Writing to the church at Philippi, the apostle Paul stated that – one day, every knee will bow and every tongue will confess the lordship of Jesus. Freedom of choice, or if you will, freedom to disbelieve the deity of Jesus will be taken away. (Phil 2:5-8) There will be no atheists or agnostics present. Forced confession is not a confession of faith.

There is a reason then why God has dealt with human beings in an ‘arms-length’ fashion. He does it to preserve our freedom of choice. A freedom to say yes for all the right reasons along with the freedom to say no…to disbelieve with the same degree of conviction and confidence that believers have.

The thesis presented to us in scripture is: that God has always interacted with human beings in a way that preserved our freedom of choice

  • He has done this when appearing in person and speaking face to face. Some of the people who saw and heard Jesus, participated in his condemnation and death.
  • He has done it when empowering miracles. Some who saw them disbelieved while others said that the power came from Satan.
  • He has done so even when the decision on our part is a matter of life and death. God has been careful to level the ‘playing field’ in each and every instance

With this in mind, let’s consider some notable instances:

Pharaoh and the Exodus (Exodus 3, 7-14)

To begin with, it is helpful to observe just how many times God hardened Pharaoh’s heart and how many times Pharaoh is said to have hardened his own heart. Given that ‘hardening’ is a process, how did God actually go about bringing about this condition in the heart of Pharaoh?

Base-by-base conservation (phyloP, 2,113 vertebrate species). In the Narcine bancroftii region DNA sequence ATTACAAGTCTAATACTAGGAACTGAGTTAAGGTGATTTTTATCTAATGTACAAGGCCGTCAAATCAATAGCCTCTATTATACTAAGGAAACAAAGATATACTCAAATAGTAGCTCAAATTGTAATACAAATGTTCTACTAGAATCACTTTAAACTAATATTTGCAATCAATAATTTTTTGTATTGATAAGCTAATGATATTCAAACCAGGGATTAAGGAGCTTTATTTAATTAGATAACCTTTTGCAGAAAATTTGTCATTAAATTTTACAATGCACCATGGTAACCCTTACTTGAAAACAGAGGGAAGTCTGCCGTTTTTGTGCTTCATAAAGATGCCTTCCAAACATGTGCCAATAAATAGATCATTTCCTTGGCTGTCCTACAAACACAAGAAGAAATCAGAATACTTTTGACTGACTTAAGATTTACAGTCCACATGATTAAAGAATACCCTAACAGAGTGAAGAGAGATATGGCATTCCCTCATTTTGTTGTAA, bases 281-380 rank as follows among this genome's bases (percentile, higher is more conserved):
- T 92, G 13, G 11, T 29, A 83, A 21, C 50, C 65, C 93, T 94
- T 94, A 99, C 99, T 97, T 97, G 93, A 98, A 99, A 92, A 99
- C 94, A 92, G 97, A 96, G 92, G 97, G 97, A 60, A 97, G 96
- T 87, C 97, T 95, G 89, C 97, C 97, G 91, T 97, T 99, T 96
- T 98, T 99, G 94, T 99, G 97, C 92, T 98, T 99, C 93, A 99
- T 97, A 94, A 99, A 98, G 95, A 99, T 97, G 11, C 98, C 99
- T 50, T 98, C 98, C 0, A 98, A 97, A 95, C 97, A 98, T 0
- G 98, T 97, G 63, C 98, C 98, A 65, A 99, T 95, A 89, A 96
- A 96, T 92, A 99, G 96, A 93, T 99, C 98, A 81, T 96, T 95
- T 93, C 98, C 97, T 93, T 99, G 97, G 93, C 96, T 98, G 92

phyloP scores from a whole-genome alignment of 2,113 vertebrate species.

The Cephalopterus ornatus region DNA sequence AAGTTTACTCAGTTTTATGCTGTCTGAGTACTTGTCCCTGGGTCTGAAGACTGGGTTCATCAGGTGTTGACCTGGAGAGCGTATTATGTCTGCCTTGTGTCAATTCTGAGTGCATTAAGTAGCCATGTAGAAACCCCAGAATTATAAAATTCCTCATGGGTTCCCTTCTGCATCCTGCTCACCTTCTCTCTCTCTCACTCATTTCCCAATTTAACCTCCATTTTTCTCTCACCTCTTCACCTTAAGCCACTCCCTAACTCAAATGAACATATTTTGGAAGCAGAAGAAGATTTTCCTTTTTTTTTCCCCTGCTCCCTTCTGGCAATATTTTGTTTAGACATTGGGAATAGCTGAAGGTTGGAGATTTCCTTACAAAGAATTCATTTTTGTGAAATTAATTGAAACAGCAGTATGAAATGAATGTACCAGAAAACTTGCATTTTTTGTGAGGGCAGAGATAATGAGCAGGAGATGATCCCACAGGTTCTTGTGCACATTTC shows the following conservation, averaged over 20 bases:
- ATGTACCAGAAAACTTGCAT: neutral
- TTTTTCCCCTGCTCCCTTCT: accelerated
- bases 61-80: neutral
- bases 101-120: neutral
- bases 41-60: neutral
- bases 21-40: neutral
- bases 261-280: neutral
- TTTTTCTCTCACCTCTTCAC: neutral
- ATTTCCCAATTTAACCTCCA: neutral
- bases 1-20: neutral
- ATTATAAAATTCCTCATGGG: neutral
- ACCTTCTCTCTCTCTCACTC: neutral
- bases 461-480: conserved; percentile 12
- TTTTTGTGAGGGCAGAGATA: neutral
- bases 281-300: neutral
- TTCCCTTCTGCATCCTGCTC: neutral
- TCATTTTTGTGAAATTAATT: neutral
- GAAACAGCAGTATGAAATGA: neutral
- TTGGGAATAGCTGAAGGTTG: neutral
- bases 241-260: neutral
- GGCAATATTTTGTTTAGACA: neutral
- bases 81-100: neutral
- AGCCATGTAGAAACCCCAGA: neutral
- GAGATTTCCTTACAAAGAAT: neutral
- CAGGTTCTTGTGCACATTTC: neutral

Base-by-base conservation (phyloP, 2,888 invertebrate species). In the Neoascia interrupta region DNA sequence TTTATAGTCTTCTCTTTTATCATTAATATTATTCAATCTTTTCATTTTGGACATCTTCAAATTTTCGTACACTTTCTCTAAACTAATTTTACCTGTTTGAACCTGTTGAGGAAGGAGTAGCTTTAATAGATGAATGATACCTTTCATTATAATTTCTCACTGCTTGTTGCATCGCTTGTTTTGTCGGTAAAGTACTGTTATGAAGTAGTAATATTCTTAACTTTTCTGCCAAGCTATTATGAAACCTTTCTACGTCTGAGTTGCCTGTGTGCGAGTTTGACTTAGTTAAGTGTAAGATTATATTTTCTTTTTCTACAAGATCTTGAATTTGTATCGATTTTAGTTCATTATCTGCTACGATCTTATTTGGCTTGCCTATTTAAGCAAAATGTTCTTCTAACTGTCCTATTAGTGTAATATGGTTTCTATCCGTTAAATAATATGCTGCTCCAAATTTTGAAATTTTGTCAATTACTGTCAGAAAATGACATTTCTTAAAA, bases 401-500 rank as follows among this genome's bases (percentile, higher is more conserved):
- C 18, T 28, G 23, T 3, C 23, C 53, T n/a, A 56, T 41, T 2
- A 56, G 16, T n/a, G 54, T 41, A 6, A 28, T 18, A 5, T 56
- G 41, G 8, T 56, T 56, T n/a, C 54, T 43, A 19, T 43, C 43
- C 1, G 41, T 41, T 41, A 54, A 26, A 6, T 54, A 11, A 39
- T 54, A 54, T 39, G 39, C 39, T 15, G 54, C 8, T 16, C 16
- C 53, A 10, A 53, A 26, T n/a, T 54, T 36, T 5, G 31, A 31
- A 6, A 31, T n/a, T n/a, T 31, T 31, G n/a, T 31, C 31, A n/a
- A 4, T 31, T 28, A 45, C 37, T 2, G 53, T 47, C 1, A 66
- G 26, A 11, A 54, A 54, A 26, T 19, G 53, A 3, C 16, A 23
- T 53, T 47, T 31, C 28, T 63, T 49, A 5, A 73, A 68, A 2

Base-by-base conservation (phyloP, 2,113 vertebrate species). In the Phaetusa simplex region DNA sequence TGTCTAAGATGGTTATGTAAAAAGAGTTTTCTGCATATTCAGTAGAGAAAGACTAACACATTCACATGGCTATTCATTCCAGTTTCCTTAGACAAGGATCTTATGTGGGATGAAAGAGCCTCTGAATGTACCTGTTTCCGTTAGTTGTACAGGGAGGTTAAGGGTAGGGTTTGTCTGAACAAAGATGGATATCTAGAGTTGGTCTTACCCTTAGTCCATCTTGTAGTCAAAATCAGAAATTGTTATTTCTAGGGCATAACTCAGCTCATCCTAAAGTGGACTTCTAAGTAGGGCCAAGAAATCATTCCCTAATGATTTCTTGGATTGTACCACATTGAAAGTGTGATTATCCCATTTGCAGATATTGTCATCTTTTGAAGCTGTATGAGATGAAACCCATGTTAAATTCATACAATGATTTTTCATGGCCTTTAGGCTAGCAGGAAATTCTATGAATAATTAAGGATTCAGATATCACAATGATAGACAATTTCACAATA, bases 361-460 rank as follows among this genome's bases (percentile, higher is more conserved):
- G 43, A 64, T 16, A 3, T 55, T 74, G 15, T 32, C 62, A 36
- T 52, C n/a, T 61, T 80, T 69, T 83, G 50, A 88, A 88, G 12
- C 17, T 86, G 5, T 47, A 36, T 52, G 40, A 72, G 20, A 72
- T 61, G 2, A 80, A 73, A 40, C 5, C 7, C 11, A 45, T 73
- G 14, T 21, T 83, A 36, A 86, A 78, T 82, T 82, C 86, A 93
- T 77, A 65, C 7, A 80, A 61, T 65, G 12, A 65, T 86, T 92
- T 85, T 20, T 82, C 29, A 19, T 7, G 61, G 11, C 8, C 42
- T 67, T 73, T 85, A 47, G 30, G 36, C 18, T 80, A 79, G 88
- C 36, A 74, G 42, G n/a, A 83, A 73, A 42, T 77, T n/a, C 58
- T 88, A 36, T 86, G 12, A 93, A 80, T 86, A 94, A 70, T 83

The scriptures make it clear that God did this by design. He intended to do it. It did not take place as an afterthought nor did it happen on the ‘spur of the moment’.

During the lead-up to the Exodus God explained to Moses that his purpose in what was to follow was to show the world that he was God

  • Ex 3:19-20
    • But I know that the king of Egypt will not permit you to go, except under compulsion. So I will stretch out My hand and strike Egypt with all My miracles which I shall do in the midst of it; and after that he will let you go
  • Exodus 7:1-5
    • Then the Lord said to Moses, “See, I make you as God to Pharaoh, and your brother Aaron shall be your prophet. You shall speak all that I command you, and your brother Aaron shall speak to Pharaoh that he let the sons of Israel go out of his land. But I will harden Pharaoh’s heart that I may multiply My signs and My wonders in the land of Egypt. When Pharaoh does not listen to you, then I will lay My hand on Egypt and bring out My hosts, My people the sons of Israel, from the land of Egypt by great judgments.
    • The Egyptians shall know that I am the Lord, when I stretch out My hand on Egypt and bring out the sons of Israel from their midst.”

God’s purpose in this process – was to make it very clear to Pharaoh and to the pagan world, that Yahweh, (“I AM That I Am”) the self-existent God is the one and only God. Since Egypt was the ancient superpower of that day, anything done to Egypt and to Pharaoh would be known world-wide. Pharaoh claimed to be a god andwas worshipped as such. 300 years later when the Philistines captured the ark of the covenant, other nations were still talking about what God had done to the Egyptians. (I Sam 4:7-8). More was at stake then than just one man’s heart or his freedom of choice.

How did God harden Pharaoh’s heart?

The process began when God asked permission – or so it seemed to Pharaoh. He sent two men with a demand. It was a supreme king against two representatives of an enslaved nation.

God made it easy for Pharaoh to say no.

Then, God permitted the diviners of Egypt to duplicate some of the early signs (tapping supernatural powers of the Satanic realm (II Tim 3:8-9) in the days of Jannes and Jambres. In a very real sense, this allowed for a miraculous counterbalance to the miracles of God

“But the magicians of Egypt did the same with their secret arts; and Pharaoh’s heart was hardened, and he did not listen to them, as the Lord had said”. (Exodus 7:22)